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For human samples, 16S rRNA gene amplification was carried out using GoLay-barcoded 515F/806R primers (Caporaso et al., 2012) targeting the V4 region of the 16S rRNA gene according to the methods of the Earth Microbiome Project (earthmicrobiome.org) (Supplementary file 1B). Briefly, 2 µl of DNA was combined with 25 µl of AmpliTaq Gold 360 Master Mix (Thermo Fisher Scientific), 5 µl of primers (2 µM each GoLay-barcoded 515/806R), and 18 µl H2O. Amplification was as follows: 10 min 95°C, 30× (30 s 95°C, 30 s 50°C, 30 s 72°C), and 7 min 72°C. Amplicons were quantified with PicoGreen (Quant-It dsDNA; Life Technologies) and pooled at equimolar concentrations. Aliquots of the pool were then column (MinElute PCR Purification Kit; Qiagen) and gel purified (QIAquick Gel Extraction Kit; Qiagen). Libraries were then quantified (KAPA Library Quantification Kit; Illumina) and sequenced with a 600 cycle MiSeq Reagent Kit (250×150; Illumina) with ~15% PhiX spike-in. For mouse samples, 16S rRNA gene amplification was carried out as per reference protocol and primers (Gohl et al., 2016). In brief, the V4 region of the 16S rRNA gene was amplified with 515F/806R primers containing common adaptor sequences, and then the Illumina flow cell adaptors and dual indices were added in a secondary amplification step (see Supplementary file 1I for index sequences). Amplicons were pooled and normalized using the SequalPrep Normalization Plate Kit (Invitrogen). Aliquots of the pool were then column (MinElute PCR Purification Kit, Qiagen) and gel purified (QIAquick Gel Extraction Kit, Qiagen). Libraries were then quantified and sequenced with a 600 cycle MiSeq Reagent Kit (270×270; Illumina) with ~15% PhiX spike-in.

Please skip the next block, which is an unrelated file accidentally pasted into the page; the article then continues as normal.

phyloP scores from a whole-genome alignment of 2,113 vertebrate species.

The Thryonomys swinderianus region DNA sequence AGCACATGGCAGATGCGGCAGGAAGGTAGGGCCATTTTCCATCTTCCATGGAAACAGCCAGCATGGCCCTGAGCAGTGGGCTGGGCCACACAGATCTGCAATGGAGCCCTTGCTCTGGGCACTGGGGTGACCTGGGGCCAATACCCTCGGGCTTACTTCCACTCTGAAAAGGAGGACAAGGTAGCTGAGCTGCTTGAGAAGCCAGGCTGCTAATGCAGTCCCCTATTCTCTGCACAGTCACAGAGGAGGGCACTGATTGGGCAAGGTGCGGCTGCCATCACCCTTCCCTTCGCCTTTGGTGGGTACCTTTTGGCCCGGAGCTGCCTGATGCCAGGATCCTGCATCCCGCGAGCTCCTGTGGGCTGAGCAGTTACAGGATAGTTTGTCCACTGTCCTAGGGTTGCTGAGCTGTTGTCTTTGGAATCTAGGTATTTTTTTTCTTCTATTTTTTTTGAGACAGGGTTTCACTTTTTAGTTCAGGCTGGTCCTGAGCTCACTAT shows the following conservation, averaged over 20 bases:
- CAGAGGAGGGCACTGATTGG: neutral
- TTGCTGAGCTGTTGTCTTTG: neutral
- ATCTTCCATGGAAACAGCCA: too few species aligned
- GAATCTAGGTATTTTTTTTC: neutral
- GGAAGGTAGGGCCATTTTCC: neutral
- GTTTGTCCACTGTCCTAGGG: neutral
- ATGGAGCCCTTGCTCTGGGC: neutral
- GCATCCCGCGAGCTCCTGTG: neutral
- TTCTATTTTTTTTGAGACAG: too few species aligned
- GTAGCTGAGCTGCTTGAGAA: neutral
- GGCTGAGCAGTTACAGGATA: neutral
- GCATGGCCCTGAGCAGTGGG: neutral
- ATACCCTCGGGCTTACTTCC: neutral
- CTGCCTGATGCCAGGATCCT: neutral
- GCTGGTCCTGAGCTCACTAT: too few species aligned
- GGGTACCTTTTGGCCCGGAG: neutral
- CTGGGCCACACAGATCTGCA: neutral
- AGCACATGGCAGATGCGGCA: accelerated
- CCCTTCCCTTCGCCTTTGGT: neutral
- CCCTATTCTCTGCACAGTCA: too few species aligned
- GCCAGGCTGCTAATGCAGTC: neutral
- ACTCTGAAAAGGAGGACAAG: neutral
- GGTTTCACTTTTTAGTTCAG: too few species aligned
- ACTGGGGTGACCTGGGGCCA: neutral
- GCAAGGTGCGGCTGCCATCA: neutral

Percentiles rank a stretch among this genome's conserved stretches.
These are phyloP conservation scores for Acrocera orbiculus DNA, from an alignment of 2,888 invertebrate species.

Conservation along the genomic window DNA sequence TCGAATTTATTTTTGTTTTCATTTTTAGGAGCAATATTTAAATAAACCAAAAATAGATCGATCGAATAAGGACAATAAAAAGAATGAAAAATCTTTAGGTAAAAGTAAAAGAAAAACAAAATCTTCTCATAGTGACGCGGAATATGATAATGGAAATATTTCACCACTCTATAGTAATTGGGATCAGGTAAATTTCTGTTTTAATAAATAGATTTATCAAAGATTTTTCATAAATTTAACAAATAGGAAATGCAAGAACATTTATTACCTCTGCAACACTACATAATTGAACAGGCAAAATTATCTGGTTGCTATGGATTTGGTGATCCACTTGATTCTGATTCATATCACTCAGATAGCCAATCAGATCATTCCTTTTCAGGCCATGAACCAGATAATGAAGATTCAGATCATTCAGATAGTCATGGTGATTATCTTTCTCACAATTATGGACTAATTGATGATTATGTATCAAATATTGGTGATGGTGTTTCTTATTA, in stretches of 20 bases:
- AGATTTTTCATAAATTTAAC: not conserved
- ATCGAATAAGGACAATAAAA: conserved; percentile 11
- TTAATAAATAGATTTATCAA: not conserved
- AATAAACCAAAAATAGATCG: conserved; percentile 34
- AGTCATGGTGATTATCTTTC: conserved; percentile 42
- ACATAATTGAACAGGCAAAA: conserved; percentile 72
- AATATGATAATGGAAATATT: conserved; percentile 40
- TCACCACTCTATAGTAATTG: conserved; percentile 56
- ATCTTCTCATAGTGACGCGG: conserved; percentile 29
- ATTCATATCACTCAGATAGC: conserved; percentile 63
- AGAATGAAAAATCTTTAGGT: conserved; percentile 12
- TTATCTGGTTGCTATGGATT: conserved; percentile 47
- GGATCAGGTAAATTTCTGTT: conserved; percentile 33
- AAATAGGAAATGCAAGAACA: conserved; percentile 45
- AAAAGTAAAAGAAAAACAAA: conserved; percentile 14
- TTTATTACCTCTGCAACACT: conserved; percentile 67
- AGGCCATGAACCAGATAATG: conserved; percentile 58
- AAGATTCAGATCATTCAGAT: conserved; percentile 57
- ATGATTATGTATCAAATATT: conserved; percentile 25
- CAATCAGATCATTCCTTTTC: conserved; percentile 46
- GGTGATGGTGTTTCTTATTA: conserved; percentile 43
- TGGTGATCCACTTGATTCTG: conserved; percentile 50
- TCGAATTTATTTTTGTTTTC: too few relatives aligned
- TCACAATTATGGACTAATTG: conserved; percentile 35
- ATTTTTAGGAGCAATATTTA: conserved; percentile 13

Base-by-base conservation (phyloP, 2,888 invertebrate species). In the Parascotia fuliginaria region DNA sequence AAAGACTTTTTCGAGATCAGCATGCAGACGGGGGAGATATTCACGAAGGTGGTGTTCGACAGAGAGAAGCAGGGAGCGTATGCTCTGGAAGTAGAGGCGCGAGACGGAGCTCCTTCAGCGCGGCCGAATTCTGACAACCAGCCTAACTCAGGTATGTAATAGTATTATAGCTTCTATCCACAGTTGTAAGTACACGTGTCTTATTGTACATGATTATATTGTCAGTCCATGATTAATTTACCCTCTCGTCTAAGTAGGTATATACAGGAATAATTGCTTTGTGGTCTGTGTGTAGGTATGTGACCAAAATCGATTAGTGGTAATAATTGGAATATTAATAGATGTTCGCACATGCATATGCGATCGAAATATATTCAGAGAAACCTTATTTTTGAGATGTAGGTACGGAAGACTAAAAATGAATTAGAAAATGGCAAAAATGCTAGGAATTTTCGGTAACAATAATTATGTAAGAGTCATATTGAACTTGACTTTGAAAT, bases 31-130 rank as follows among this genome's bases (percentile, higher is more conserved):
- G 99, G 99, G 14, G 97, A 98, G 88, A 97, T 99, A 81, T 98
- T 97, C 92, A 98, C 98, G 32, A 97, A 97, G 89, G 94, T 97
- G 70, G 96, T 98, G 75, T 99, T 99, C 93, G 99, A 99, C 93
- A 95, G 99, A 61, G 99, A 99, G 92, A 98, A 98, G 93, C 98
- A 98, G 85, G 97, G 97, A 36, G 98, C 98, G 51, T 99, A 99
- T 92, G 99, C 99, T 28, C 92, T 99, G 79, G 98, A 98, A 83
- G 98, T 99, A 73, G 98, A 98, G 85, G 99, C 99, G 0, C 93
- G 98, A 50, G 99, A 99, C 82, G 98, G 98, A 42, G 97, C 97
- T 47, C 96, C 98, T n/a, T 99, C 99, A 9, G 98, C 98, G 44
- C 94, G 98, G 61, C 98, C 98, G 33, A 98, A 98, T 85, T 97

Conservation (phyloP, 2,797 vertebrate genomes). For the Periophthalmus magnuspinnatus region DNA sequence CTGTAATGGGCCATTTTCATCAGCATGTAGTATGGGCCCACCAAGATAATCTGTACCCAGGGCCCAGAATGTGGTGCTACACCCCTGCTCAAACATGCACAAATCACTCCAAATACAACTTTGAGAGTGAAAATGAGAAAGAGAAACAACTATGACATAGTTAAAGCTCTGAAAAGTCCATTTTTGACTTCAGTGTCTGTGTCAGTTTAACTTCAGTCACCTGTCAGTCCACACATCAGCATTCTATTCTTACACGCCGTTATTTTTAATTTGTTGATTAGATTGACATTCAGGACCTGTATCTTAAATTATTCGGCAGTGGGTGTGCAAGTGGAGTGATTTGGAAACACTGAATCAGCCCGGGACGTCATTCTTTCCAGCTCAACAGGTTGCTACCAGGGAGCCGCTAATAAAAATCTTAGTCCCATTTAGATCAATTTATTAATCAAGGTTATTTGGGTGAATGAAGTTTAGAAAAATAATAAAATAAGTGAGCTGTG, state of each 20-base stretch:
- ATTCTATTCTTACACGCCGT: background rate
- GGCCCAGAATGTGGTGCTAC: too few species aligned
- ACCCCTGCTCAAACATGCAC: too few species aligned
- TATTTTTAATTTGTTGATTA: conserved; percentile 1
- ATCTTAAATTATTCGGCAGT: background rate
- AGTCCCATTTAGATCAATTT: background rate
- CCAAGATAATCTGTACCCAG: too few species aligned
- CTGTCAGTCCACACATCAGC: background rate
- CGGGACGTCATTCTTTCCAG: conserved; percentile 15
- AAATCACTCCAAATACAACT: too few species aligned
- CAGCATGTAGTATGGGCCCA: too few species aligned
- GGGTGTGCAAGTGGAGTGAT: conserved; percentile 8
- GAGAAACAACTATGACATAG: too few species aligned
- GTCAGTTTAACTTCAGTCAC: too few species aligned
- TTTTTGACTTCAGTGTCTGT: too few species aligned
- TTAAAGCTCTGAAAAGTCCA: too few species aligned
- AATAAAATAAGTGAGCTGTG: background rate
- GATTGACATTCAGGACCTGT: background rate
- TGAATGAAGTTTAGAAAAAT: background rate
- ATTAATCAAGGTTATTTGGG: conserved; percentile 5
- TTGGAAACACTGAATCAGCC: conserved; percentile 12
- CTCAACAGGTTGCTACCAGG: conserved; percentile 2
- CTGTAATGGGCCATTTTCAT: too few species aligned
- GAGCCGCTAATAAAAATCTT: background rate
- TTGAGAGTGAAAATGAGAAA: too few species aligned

Demultiplexed sequencing reads were processed using QIIME2 v2020.2 (Bolyen et al., 2019) with denoising by DADA2 (Callahan et al., 2016). Taxonomy was assigned using the DADA2 implementation of the RDP classifier (Wang et al., 2007) using the DADA2 formatted training sets for SILVA version 138 (benjjneb.github.io/dada2/assign.html). For ASV analyses, we utilized quality scores to set truncation and trim parameters. The reverse read of human 16S data suffered from low sequence quality and reduced the overall ASV counts, so we therefore analyzed only the forward reads, although a separate analysis using merged forward and reverse reads complemented the findings we report in this manuscript. For the manuscript, forward reads were truncated to 220 base pairs and underwent an additional 5 base pairs of trimming for 16S analysis of human stool. For gnotobiotic mice, forward and reverse reads were truncated to 200 and 150 base pairs, respectively. ASVs were filtered such that they were present in more than one sample with at least a total of 10 reads across all samples. Alpha diversity metrics were calculated on subsampled reads using Vegan (Dixon, 2003) and Picante (Kembel et al., 2010) R packages. The PhILR Euclidean distance was calculated by first carrying out the phylogenetic isometric log ratio transformation (philr, PhILR [Silverman et al., 2017]) followed by calculating the Euclidean distance (vegdist, Vegan [Dixon, 2003]). Principal coordinates analysis was carried out using the pcoa function of APE (Paradis et al., 2004). ADONIS calculations were carried out (adonis, Vegan) with 999 replications on each distance metric. The permutational space for the adonis calculation for the three combined gnotobiotic experiments was restricted by donor identifier to account for multiple recipient mice for a given donor and applied to Figure 7—figure supplement 3 using setblocks to define permutations and specifying these blocks in the command. Centered log2-ratio (CLR) normalized abundances were calculated using the Make.CLR function in MicrobeR package (Bisanz, 2017) with count zero multiplicative replacement (zCompositions; Martín-Fernández et al., 2014). ALDEx2 (Fernandes et al., 2013) was used to analyze differential abundances of count data, using features that represented at least 0.05% of total sequencing reads. Corrections for multiple hypotheses using the Benjamini-Hochberg method (Benjamini and Hochberg, 1995) were performed where applicable. Where described, a false discovery rate (FDR) indicates the Benjamini-Hochberg adjusted p-value for an FDR (0.1 unless otherwise specified). Analysis of distance matrices and alpha diversity mirror prior analyses developed in the Turnbaugh lab and were adapted to the current manuscript (Bisanz et al., 2019). Calculations of associations between ASVs and ASA24 questionnaire data were completed by calculating a Spearman rank correlation and then adjusting the p-value for a Benjamini-Hochberg FDR using the cor_pmat function in the R package ggcorrplot (Kassambara and Kassambara, 2019) for all CLR transformed ASVs detected between ethnic groups. Shotgun data for each ethnicity was processed using Metaphlan2 and the species associations were calculated for relative abundance by ASA24 questionnaire data separate from the ASV data. The randomForest package (Liaw and Wiener M, 2002) was employed to generate random forest classifiers. Given the total number of samples (n=46), we generated 46 classifiers trained on a subset of 45 samples and used each classifier to predict the sample left out. AUCs are visualized utilizing the pROC (Robin et al., 2011) and ROCR (Sing et al., 2005) packages.